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New app developed for officers to report assault data

The app has been developed by IT software company, Agilisys, and allows officers to report and record assaults in a standardised way.

The National Police Assaults Data app will enable forces to standardise data collection and will also point them towards support services, as well as signposting supervisors to carry out welfare assessments.

The initiative was driven by the College of Policing, the NPCC and Oscar Kilo.

The app itself has two interfaces – one for individuals and one for supervisors. The latter allows supervisors to keep on top of incidents that occur and understand the impact on the victims.

Collecting data nationally will help with understanding the scale and impact of officer assaults as well as inform policy.

The code used to develop the app means it can be customised to suit different forces’ requirements.

In the past year, around 37,000 assaults on officers have been recorded, and increase of more than 20 per cent on the previous year. However it is thought that this figure only accounts for 65 per cent of the assaults which take place.

Currently there is no standardised method for forces to collect data on assaults on their officers.

The app forms part of Operation Hampshire, a national project aiming to provide a comprehensive response to police assaults.

The operation provides a seven point plan following an assault and works to ensure officers receive the same care and treatment as any other victim of crime.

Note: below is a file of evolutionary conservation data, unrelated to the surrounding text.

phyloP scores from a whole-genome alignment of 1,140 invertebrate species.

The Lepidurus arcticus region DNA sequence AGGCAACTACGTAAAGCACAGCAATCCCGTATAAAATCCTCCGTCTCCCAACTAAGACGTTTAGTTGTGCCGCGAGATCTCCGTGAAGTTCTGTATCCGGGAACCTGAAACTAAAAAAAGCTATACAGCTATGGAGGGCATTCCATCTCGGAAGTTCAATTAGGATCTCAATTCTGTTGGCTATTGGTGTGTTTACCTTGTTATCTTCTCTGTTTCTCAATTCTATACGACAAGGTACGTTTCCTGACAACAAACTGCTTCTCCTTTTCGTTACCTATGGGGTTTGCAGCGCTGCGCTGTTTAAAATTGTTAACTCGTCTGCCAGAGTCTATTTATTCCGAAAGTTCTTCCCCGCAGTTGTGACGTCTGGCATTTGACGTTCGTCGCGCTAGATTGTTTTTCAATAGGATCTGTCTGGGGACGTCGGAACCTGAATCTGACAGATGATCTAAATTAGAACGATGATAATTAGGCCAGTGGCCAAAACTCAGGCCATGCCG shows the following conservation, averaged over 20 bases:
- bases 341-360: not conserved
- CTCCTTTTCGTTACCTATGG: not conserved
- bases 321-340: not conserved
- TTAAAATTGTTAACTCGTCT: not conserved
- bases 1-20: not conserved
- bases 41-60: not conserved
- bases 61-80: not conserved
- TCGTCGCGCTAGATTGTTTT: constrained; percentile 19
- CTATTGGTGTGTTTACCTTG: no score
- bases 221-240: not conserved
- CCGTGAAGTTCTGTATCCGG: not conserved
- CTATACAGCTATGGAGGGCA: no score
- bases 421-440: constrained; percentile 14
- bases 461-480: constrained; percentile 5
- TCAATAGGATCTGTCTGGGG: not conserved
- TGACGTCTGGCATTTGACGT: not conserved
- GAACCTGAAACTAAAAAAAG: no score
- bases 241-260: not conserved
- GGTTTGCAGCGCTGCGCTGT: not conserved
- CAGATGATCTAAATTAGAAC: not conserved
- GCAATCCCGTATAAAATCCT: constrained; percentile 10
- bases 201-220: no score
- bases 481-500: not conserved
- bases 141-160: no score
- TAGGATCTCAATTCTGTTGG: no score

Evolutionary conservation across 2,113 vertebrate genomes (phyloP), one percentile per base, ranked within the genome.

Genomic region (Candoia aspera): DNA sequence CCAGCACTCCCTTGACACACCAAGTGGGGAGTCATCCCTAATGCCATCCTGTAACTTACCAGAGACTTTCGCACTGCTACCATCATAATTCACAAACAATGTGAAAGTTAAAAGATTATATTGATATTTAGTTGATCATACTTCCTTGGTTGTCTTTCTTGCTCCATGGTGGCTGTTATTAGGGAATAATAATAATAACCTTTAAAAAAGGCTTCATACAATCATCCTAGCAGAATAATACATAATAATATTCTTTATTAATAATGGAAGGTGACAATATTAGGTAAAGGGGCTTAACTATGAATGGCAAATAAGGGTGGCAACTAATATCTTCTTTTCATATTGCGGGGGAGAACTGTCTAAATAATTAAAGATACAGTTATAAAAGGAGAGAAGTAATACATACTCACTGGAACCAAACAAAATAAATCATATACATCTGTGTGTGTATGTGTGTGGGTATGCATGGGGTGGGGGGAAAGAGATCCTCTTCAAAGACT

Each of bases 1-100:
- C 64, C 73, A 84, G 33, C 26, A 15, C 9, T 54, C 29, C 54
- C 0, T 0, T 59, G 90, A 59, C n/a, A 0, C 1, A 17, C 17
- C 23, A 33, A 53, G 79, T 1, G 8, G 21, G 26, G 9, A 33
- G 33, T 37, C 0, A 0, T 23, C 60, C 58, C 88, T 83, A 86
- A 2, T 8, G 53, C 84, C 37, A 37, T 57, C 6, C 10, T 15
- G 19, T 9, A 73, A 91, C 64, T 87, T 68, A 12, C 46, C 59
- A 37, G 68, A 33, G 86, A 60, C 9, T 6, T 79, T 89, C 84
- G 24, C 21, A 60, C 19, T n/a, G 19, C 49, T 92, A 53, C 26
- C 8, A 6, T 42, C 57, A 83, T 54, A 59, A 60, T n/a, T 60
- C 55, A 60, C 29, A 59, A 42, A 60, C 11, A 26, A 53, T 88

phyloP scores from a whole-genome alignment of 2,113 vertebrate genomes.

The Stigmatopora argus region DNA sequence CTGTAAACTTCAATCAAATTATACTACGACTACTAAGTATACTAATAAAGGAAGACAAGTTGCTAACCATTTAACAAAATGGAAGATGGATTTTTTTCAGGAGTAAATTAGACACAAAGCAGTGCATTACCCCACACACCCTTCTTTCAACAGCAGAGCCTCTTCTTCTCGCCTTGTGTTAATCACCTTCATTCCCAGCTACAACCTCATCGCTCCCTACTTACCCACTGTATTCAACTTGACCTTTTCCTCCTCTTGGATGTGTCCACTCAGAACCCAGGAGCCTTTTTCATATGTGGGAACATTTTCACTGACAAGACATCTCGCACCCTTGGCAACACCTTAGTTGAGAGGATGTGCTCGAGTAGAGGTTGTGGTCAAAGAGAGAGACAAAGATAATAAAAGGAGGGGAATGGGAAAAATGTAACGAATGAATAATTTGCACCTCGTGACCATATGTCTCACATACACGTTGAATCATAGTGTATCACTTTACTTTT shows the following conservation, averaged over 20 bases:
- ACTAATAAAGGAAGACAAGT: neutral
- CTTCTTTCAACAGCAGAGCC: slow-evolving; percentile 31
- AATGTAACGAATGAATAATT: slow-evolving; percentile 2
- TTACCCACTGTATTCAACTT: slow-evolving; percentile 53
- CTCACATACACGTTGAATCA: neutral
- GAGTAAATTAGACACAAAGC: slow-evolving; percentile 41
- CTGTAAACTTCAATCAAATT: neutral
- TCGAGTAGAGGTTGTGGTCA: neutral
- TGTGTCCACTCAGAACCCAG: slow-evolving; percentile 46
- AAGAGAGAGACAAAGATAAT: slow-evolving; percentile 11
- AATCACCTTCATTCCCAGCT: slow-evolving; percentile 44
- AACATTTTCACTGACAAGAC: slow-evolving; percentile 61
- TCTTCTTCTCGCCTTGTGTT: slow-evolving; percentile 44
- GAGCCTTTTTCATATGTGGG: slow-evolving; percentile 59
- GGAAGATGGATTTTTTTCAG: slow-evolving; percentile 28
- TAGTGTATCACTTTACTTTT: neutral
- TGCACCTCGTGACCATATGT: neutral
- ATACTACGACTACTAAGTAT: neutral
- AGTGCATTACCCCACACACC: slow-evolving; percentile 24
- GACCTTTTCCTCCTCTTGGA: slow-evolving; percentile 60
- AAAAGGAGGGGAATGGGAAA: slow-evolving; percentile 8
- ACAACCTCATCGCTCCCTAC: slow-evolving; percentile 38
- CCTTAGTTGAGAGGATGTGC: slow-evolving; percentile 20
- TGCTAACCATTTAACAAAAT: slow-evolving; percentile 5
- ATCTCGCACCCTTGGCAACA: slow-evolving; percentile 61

City of London had trialled the app and have been using it since late 2021.

It became available for all forces to download from the PDS solutions catalogue in March.

The app is deployed to the force using Microsoft 365.

Chief Inspector Dave Brewster, National Operation Hampshire Coordinator, said: “The importance of this app and the ability to collate national police assaults data cannot be overestimated.

“First it provides us with a detailed evidence base to make informed decisions around changes to equipment and officer safety training. This could help us reduce incidents of assault or at least reduce the impact and level of injuries.

“The other issue that is really important is that it will allows us to effectively articulate exactly what our colleagues face while protecting the public.

“We have seen huge changes to the protective kit that we have to carry. Protective equipment is obviously very important and it’s absolutely right that we have the most appropriate kit to match the threat and circumstances but it is not the only answer.

“We remain a largely unarmed police service in the UK, it’s what makes us unique in our style of policing. If we want to keep it that way and maintain the relationships we have with the public we need think about how we protect our colleagues.”

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